It’s neither medieval nor an elephant but Cardinal Wolsey owned a pet cat. Just thought I’d throw it in. Anyway, King Louis IX of France gave Henry III, his brother-in-law, an African elephant – as you do. Inevitably it was packed off to the Tower where Matthew Paris saw and drew it. The poor elephant did not survive long in medieval London. It arrived in 1255 but was deadly 1257.
Apparently the elephant arrived at its destination having been traded during the Crusades. Louis led a crusade to Egypt. Louis was presented with the elephant as part of peace negotiations. The elephant was sent to France, et voila.In 1254, Henry III who was in Gascony at the time met up with Louis and the elephant was hastily passed on. As Louis gave Henry the elephant whilst in France it was Henry who had to transport the beast home – it gave the Sheriff of Dover a bit of a problem as Henry delegated the task,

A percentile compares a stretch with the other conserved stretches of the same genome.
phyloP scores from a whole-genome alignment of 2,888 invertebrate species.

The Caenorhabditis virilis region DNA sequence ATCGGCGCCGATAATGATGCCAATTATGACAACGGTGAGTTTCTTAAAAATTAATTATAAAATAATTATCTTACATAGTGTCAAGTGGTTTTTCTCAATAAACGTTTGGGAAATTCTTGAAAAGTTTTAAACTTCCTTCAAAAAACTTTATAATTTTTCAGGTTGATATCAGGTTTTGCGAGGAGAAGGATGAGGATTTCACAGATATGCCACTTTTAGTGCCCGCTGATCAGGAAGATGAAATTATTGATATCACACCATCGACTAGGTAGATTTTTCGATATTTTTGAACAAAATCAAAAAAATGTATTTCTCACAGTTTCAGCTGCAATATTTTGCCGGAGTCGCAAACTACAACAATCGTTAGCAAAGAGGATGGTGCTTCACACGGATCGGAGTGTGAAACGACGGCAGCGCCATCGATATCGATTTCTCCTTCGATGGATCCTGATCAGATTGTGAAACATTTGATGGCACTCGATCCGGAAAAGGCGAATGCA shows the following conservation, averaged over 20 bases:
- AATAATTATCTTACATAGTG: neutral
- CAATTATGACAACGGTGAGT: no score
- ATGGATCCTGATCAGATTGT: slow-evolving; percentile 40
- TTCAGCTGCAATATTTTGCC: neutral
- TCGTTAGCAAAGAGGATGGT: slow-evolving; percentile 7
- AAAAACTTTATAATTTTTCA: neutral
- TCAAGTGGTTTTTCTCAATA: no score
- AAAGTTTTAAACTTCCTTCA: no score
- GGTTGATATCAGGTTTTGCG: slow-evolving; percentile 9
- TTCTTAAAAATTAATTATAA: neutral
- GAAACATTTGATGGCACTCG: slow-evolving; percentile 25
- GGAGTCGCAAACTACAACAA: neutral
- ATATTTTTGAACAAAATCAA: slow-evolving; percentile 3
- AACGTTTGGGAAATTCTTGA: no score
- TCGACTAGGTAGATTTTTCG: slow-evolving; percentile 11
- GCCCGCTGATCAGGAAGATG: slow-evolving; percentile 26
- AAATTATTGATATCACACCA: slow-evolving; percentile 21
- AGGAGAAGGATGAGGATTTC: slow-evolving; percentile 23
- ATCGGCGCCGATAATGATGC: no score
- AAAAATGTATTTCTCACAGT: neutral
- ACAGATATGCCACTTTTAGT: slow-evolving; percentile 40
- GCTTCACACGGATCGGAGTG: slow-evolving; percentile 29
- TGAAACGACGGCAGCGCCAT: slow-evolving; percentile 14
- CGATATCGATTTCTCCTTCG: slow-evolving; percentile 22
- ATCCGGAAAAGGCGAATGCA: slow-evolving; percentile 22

Meanwhile monastic writers described the elephant as a symbol of Christ and hope of redemption. The writers of bestiaries listening to tales from travellers convinced themselves that elephants lacked knee joints and that if they fell over they couldn’t get up again. Apparently dragons were fond of baby elephants …as a light snack and elephants were also afraid of mice.
Matthew Paris and Henry III’s elephant Richard Cassidy and Michael Clasby